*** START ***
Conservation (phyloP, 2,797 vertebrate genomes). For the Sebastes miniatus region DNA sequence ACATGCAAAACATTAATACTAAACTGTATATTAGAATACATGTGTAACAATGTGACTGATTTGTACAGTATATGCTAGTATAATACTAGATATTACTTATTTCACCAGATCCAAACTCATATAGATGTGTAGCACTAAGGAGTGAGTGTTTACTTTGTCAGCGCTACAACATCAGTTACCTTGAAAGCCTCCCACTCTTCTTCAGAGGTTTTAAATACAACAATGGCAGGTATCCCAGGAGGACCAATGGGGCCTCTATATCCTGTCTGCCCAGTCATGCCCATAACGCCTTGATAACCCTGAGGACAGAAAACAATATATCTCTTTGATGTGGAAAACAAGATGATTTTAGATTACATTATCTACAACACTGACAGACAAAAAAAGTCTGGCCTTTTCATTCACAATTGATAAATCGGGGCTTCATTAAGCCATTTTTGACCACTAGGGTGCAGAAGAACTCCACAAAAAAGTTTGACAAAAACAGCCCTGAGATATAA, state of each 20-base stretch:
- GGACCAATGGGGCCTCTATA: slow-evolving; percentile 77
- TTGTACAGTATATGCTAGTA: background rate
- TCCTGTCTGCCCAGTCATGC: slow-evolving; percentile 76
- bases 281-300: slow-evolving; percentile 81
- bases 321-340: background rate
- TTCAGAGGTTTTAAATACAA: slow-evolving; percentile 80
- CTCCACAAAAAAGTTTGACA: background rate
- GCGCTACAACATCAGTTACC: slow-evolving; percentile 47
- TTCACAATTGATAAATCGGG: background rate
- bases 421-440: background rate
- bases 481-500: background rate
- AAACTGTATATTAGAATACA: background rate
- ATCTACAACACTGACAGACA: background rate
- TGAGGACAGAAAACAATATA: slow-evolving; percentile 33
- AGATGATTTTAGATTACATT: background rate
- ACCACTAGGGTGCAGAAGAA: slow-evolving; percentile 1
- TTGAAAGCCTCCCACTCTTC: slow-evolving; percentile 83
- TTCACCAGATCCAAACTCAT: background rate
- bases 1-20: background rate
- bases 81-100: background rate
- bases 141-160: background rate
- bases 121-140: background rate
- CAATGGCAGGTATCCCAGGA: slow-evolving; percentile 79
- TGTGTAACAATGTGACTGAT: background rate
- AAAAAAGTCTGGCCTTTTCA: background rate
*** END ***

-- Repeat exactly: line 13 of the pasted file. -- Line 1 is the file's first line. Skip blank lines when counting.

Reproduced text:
- AAACTGTATATTAGAATACA: background rate